There are so many stories I could tell about how giving to someone, even if it was giving the homeless person a bit of attention, resulted in a surprising encounter. From the German poet who offered me to write a personal poem in exchange for a bit of cash, to the homeless man sitting on a bench next to the Amsterdam canal near my house, with whom I ended up having a great conversation about fishing in the Amsterdam canals. Not ignoring them might be the most inspiring thing you will have done for the whole day. 
 
The moral of this story: if you get a behavioural briefing in future, always look first to how you can make the behaviour easier and look for ways to replace the question with an easier one. That's the power of Behavioural Design. 

 

Three great ways to re-energise your brain this summer


We decided to do a couple of extra editions of our Behavioural Design Academy this summer. Treat yourself with two days of high-intensity training on the art and science of influence: 
  • July 4th and 5th: Behavioural Design and Finance: A two-day masterclass for people working in finance on how to design positive financial behaviours and habits. (Dutch) 
  • June 27th and 28th: Behavioral Design Academy - Two-day foundational course (English)
  • July 18th and 19th: Behavioral Design Academy - Two-day foundational course (Dutch) 

Join us at Behavioural Design Fest

We just finished the line-up for the second edition of Behavioural Design Fest, our conference on Behavioural Design on September 20th in Amsterdam. We have Dutch Politician of the Year Klaas Dijkhof on politics, Sony Music CEO Benelux Toon Martens on how to influence employee behaviour in turbulent times, bestseller Author Mark Tigchelaar on how to regain your focus, TUDelft Professor Nynke Tromp on Design for Societal Change, Fundraising guru Alan Clayton on how to design fundraising campaigns that work, SUE founder Astrid Groenewegen on designing happy workspaces and Ruurd Oosterhout on how to design a trolling farm and how to spread fake news.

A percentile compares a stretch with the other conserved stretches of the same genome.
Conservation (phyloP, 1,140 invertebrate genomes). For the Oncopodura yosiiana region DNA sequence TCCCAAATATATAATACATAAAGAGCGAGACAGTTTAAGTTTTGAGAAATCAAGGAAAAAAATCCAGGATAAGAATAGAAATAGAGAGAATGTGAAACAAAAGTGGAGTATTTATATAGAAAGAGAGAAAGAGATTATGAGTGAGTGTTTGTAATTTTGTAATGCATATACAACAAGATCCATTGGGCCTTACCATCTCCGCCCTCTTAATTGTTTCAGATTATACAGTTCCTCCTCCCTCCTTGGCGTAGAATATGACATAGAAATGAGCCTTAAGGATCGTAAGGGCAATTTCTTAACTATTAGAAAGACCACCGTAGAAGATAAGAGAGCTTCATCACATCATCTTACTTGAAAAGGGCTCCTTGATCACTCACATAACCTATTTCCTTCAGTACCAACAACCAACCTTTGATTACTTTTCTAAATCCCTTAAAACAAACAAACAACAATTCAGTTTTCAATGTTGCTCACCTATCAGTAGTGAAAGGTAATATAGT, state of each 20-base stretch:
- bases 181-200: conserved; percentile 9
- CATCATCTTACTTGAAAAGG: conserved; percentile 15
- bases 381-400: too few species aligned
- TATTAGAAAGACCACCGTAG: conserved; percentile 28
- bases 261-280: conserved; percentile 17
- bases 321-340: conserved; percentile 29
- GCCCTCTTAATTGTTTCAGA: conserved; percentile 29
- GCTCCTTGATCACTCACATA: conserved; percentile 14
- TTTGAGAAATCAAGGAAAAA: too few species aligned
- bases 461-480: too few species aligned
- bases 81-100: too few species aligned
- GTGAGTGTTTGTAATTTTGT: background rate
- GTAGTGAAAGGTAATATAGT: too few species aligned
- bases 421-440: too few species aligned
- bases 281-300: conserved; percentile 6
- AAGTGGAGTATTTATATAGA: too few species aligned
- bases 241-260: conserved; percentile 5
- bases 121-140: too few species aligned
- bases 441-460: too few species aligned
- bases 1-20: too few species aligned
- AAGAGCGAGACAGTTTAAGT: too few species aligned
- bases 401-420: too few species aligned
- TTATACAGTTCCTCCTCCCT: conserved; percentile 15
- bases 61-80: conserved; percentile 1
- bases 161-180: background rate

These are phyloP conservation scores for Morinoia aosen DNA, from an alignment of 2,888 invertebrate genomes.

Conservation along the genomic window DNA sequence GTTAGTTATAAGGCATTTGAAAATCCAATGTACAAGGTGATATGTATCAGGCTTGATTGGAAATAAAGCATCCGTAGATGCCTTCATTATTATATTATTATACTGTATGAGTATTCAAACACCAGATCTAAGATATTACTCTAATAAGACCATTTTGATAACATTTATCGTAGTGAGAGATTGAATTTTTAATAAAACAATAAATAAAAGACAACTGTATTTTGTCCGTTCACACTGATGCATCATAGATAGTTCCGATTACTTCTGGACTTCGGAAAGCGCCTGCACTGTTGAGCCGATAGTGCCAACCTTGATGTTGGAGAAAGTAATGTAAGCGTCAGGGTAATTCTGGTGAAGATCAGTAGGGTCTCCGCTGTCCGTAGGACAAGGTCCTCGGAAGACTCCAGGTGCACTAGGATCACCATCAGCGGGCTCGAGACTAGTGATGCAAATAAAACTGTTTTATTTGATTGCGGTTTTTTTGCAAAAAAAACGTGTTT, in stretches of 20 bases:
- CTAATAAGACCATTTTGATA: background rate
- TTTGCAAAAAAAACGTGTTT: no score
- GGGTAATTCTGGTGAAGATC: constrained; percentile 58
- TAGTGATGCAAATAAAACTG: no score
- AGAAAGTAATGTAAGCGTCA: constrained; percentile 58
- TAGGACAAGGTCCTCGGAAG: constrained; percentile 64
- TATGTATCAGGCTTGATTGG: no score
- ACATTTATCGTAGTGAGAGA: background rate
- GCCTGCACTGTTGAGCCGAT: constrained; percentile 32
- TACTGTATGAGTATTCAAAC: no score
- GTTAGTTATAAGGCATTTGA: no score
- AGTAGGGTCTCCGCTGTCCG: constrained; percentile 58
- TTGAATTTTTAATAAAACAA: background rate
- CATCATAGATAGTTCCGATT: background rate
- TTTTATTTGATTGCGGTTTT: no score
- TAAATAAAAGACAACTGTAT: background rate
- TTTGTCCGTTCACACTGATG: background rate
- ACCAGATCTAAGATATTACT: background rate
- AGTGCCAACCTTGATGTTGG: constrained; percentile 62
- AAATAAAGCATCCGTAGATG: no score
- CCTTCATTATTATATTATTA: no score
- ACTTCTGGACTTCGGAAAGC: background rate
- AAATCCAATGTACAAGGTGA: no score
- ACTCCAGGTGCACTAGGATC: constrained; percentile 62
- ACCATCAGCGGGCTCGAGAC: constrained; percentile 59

PS: Not an unimportant detail, but the conference is in Dutch. We wanted to test-run the potential of Behavioural Design Fest first in our home market, before taking it abroad. 
Get your Early Bird Ticket Now (Dutch)

Do you consider hiring SUE? Book 60 minutes with SUE. Get to know the people behind SUE / Behavioural Design Academy and get a Behavioural Design perspective on your challenge. Who knows where it could lead to...

Book 60 minutes with SUE
That's all for this week, we hope to catch you next week!